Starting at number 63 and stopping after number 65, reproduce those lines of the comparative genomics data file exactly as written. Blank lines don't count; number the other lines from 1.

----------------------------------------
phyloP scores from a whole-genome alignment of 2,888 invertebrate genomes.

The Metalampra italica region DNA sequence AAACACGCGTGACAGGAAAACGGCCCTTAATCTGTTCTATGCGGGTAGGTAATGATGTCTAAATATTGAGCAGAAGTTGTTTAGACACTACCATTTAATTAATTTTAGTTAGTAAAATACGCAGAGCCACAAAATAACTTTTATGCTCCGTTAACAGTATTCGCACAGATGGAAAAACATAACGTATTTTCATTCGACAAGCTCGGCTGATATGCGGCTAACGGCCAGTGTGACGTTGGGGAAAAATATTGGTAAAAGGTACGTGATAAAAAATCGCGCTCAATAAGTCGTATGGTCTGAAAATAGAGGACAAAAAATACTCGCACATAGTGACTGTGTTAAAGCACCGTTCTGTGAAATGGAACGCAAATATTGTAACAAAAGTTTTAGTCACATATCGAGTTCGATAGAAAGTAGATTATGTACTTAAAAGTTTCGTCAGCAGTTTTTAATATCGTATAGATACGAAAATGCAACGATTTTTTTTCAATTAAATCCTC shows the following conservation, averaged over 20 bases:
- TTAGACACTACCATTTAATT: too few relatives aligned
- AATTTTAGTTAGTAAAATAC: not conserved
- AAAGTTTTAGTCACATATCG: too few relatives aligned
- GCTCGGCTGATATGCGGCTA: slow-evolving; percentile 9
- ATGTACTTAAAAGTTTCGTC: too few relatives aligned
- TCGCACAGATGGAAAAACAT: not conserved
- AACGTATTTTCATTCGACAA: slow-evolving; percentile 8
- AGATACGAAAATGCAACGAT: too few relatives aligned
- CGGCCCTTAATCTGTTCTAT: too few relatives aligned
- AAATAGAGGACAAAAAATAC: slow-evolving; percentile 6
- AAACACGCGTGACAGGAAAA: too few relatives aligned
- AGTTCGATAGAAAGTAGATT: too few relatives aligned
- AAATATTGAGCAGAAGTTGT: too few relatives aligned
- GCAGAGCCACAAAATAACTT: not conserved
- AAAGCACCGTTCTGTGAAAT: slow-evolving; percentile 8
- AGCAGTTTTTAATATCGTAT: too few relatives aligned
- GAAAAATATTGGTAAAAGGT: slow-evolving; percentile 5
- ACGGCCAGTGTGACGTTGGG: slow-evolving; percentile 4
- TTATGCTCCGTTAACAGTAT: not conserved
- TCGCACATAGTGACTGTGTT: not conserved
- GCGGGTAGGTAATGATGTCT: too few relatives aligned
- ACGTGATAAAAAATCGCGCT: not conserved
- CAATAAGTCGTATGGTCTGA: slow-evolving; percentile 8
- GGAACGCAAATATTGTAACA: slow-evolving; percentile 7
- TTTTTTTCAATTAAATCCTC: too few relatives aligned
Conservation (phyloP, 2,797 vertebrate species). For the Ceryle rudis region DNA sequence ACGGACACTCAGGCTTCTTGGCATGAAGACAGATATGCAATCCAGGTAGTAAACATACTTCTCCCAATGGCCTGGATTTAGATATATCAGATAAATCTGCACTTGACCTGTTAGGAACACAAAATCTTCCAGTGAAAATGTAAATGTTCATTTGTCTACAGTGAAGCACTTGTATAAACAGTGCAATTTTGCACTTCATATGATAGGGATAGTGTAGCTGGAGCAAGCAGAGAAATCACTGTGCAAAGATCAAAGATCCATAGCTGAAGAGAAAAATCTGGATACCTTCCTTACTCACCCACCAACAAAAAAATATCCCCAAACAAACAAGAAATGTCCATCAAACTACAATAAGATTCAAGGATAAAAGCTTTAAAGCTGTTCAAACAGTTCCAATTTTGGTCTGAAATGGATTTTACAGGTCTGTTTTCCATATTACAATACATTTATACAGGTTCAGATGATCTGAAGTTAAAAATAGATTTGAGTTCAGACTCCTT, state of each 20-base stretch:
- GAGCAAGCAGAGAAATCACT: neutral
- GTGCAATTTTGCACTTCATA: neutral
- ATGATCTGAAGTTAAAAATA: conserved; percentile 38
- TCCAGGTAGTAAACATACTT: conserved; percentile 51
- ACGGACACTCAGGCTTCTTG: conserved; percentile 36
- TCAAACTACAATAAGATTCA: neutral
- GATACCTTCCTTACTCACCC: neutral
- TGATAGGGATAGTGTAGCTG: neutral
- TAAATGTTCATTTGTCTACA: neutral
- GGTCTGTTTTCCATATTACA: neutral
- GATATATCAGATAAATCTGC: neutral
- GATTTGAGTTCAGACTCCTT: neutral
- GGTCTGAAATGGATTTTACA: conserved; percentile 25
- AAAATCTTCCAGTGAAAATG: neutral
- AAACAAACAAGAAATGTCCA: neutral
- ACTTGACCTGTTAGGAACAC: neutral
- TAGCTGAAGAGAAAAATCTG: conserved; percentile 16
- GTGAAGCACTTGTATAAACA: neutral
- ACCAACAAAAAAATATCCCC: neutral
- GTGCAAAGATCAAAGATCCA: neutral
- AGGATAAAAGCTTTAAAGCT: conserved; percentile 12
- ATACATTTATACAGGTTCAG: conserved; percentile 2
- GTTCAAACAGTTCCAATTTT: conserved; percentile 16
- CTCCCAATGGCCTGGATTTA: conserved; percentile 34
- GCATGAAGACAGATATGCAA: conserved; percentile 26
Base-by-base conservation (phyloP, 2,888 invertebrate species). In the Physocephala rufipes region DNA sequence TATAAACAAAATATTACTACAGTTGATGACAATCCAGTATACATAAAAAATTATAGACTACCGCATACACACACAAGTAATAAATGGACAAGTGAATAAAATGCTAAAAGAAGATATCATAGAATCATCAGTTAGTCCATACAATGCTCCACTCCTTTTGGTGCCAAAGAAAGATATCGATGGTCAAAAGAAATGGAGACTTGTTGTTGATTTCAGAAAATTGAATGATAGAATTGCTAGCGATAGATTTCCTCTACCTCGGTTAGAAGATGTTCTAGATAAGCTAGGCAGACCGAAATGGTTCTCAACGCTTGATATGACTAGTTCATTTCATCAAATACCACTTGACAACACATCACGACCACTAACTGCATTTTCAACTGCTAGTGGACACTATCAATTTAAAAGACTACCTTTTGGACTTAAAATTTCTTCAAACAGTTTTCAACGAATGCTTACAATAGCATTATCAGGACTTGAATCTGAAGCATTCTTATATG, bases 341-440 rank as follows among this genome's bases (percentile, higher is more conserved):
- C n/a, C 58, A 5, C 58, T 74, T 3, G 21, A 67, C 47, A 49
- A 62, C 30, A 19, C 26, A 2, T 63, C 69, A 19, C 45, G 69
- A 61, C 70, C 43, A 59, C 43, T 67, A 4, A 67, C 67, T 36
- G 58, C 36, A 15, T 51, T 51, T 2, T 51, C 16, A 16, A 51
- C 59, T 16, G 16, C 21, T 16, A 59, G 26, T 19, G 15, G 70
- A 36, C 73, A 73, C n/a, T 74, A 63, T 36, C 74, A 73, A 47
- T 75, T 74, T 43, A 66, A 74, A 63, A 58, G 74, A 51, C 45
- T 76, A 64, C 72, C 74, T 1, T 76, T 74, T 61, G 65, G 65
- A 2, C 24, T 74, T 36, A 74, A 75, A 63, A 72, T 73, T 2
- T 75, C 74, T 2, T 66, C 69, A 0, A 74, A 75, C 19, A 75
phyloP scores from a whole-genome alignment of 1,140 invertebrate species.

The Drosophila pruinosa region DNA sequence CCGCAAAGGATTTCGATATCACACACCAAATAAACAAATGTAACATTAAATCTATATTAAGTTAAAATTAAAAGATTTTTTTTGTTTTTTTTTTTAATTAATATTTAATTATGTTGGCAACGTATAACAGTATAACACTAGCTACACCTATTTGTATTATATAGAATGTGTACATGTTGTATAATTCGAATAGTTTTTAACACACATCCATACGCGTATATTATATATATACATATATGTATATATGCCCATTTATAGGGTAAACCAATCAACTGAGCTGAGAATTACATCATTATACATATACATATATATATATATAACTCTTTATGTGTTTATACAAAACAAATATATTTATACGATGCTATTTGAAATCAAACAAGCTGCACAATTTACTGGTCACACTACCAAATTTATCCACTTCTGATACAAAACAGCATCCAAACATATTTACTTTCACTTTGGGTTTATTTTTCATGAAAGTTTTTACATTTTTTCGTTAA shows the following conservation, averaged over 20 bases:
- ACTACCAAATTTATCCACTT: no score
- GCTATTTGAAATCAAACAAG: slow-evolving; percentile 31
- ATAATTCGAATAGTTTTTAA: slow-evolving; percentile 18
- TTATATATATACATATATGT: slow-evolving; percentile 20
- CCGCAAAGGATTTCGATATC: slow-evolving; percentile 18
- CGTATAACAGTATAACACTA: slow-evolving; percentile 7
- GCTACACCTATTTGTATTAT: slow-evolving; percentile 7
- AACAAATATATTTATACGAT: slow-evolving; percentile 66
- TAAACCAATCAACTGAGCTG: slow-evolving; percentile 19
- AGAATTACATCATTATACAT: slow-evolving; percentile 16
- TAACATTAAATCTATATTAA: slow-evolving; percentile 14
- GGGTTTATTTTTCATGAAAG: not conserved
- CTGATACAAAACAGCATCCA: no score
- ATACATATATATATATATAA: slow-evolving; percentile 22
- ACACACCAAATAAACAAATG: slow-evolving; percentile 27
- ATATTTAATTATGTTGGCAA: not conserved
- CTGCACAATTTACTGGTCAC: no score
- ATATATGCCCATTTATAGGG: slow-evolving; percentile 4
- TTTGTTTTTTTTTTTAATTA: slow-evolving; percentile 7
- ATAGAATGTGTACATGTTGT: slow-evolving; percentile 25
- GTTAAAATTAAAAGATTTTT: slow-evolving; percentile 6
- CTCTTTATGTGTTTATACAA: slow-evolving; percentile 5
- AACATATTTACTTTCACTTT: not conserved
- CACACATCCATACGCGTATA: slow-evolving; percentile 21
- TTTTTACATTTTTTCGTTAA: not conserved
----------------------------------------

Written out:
- A 2, C 24, T 74, T 36, A 74, A 75, A 63, A 72, T 73, T 2
- T 75, C 74, T 2, T 66, C 69, A 0, A 74, A 75, C 19, A 75
phyloP scores from a whole-genome alignment of 1,140 invertebrate species.